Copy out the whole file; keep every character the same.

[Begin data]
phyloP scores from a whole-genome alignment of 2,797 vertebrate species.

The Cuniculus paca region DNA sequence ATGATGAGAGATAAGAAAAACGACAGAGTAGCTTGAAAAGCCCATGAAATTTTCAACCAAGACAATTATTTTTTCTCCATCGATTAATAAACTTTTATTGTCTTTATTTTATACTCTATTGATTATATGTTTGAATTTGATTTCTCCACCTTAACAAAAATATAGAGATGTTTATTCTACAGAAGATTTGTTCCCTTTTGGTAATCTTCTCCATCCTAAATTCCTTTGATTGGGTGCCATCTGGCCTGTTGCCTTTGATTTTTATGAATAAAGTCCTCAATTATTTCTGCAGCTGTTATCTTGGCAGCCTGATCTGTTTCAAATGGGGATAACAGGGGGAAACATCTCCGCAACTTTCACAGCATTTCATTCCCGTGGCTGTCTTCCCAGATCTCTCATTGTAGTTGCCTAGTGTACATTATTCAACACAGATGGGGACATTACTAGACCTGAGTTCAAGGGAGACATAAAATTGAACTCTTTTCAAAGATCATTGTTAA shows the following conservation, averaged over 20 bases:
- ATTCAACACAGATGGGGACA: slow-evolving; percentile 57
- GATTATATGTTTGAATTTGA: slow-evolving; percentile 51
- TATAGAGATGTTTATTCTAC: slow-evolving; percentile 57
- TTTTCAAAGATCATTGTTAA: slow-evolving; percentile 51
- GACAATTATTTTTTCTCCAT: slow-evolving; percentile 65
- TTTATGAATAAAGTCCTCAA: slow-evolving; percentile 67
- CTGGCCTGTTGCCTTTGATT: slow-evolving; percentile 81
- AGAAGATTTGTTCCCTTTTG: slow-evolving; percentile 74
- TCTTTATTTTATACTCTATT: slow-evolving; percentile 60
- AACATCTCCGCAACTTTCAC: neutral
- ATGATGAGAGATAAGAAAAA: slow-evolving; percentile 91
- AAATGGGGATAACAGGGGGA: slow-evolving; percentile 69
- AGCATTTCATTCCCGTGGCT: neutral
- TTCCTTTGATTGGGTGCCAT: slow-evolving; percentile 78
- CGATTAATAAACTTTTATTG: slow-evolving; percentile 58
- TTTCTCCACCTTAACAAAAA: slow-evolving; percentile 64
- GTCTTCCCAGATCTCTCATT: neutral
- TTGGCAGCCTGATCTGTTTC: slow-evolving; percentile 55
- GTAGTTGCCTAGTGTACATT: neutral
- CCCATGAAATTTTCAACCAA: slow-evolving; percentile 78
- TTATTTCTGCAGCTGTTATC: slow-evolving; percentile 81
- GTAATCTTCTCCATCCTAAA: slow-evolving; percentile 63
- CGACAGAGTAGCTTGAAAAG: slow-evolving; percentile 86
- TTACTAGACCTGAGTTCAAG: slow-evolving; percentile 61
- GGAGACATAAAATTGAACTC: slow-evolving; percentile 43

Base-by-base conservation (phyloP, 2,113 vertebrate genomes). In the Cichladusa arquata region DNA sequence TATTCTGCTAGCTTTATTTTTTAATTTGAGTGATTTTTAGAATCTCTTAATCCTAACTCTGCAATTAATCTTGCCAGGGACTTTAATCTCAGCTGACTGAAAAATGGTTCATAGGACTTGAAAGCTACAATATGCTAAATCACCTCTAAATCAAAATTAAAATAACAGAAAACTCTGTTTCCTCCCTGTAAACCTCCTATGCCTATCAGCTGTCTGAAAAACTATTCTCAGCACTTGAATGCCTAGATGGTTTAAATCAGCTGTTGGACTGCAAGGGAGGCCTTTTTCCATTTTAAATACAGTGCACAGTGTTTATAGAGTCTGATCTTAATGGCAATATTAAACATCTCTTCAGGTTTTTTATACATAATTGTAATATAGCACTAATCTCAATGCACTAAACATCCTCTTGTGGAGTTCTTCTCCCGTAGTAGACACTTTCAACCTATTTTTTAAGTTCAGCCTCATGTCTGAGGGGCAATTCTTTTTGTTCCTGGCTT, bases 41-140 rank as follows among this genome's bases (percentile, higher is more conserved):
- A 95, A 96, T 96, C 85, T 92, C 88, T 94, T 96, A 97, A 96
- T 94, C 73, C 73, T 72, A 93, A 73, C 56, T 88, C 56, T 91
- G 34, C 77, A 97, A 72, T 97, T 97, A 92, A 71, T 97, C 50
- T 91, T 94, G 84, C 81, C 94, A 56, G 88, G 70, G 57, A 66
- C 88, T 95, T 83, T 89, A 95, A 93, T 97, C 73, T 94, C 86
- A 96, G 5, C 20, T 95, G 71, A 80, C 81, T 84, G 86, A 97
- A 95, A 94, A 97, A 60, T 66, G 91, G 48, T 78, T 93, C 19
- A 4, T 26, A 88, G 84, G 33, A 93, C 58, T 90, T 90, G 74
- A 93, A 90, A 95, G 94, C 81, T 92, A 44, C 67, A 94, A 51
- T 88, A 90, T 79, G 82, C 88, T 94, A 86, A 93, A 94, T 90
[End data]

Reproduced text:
phyloP scores from a whole-genome alignment of 2,797 vertebrate species.

The Cuniculus paca region DNA sequence ATGATGAGAGATAAGAAAAACGACAGAGTAGCTTGAAAAGCCCATGAAATTTTCAACCAAGACAATTATTTTTTCTCCATCGATTAATAAACTTTTATTGTCTTTATTTTATACTCTATTGATTATATGTTTGAATTTGATTTCTCCACCTTAACAAAAATATAGAGATGTTTATTCTACAGAAGATTTGTTCCCTTTTGGTAATCTTCTCCATCCTAAATTCCTTTGATTGGGTGCCATCTGGCCTGTTGCCTTTGATTTTTATGAATAAAGTCCTCAATTATTTCTGCAGCTGTTATCTTGGCAGCCTGATCTGTTTCAAATGGGGATAACAGGGGGAAACATCTCCGCAACTTTCACAGCATTTCATTCCCGTGGCTGTCTTCCCAGATCTCTCATTGTAGTTGCCTAGTGTACATTATTCAACACAGATGGGGACATTACTAGACCTGAGTTCAAGGGAGACATAAAATTGAACTCTTTTCAAAGATCATTGTTAA shows the following conservation, averaged over 20 bases:
- ATTCAACACAGATGGGGACA: slow-evolving; percentile 57
- GATTATATGTTTGAATTTGA: slow-evolving; percentile 51
- TATAGAGATGTTTATTCTAC: slow-evolving; percentile 57
- TTTTCAAAGATCATTGTTAA: slow-evolving; percentile 51
- GACAATTATTTTTTCTCCAT: slow-evolving; percentile 65
- TTTATGAATAAAGTCCTCAA: slow-evolving; percentile 67
- CTGGCCTGTTGCCTTTGATT: slow-evolving; percentile 81
- AGAAGATTTGTTCCCTTTTG: slow-evolving; percentile 74
- TCTTTATTTTATACTCTATT: slow-evolving; percentile 60
- AACATCTCCGCAACTTTCAC: neutral
- ATGATGAGAGATAAGAAAAA: slow-evolving; percentile 91
- AAATGGGGATAACAGGGGGA: slow-evolving; percentile 69
- AGCATTTCATTCCCGTGGCT: neutral
- TTCCTTTGATTGGGTGCCAT: slow-evolving; percentile 78
- CGATTAATAAACTTTTATTG: slow-evolving; percentile 58
- TTTCTCCACCTTAACAAAAA: slow-evolving; percentile 64
- GTCTTCCCAGATCTCTCATT: neutral
- TTGGCAGCCTGATCTGTTTC: slow-evolving; percentile 55
- GTAGTTGCCTAGTGTACATT: neutral
- CCCATGAAATTTTCAACCAA: slow-evolving; percentile 78
- TTATTTCTGCAGCTGTTATC: slow-evolving; percentile 81
- GTAATCTTCTCCATCCTAAA: slow-evolving; percentile 63
- CGACAGAGTAGCTTGAAAAG: slow-evolving; percentile 86
- TTACTAGACCTGAGTTCAAG: slow-evolving; percentile 61
- GGAGACATAAAATTGAACTC: slow-evolving; percentile 43

Base-by-base conservation (phyloP, 2,113 vertebrate genomes). In the Cichladusa arquata region DNA sequence TATTCTGCTAGCTTTATTTTTTAATTTGAGTGATTTTTAGAATCTCTTAATCCTAACTCTGCAATTAATCTTGCCAGGGACTTTAATCTCAGCTGACTGAAAAATGGTTCATAGGACTTGAAAGCTACAATATGCTAAATCACCTCTAAATCAAAATTAAAATAACAGAAAACTCTGTTTCCTCCCTGTAAACCTCCTATGCCTATCAGCTGTCTGAAAAACTATTCTCAGCACTTGAATGCCTAGATGGTTTAAATCAGCTGTTGGACTGCAAGGGAGGCCTTTTTCCATTTTAAATACAGTGCACAGTGTTTATAGAGTCTGATCTTAATGGCAATATTAAACATCTCTTCAGGTTTTTTATACATAATTGTAATATAGCACTAATCTCAATGCACTAAACATCCTCTTGTGGAGTTCTTCTCCCGTAGTAGACACTTTCAACCTATTTTTTAAGTTCAGCCTCATGTCTGAGGGGCAATTCTTTTTGTTCCTGGCTT, bases 41-140 rank as follows among this genome's bases (percentile, higher is more conserved):
- A 95, A 96, T 96, C 85, T 92, C 88, T 94, T 96, A 97, A 96
- T 94, C 73, C 73, T 72, A 93, A 73, C 56, T 88, C 56, T 91
- G 34, C 77, A 97, A 72, T 97, T 97, A 92, A 71, T 97, C 50
- T 91, T 94, G 84, C 81, C 94, A 56, G 88, G 70, G 57, A 66
- C 88, T 95, T 83, T 89, A 95, A 93, T 97, C 73, T 94, C 86
- A 96, G 5, C 20, T 95, G 71, A 80, C 81, T 84, G 86, A 97
- A 95, A 94, A 97, A 60, T 66, G 91, G 48, T 78, T 93, C 19
- A 4, T 26, A 88, G 84, G 33, A 93, C 58, T 90, T 90, G 74
- A 93, A 90, A 95, G 94, C 81, T 92, A 44, C 67, A 94, A 51
- T 88, A 90, T 79, G 82, C 88, T 94, A 86, A 93, A 94, T 90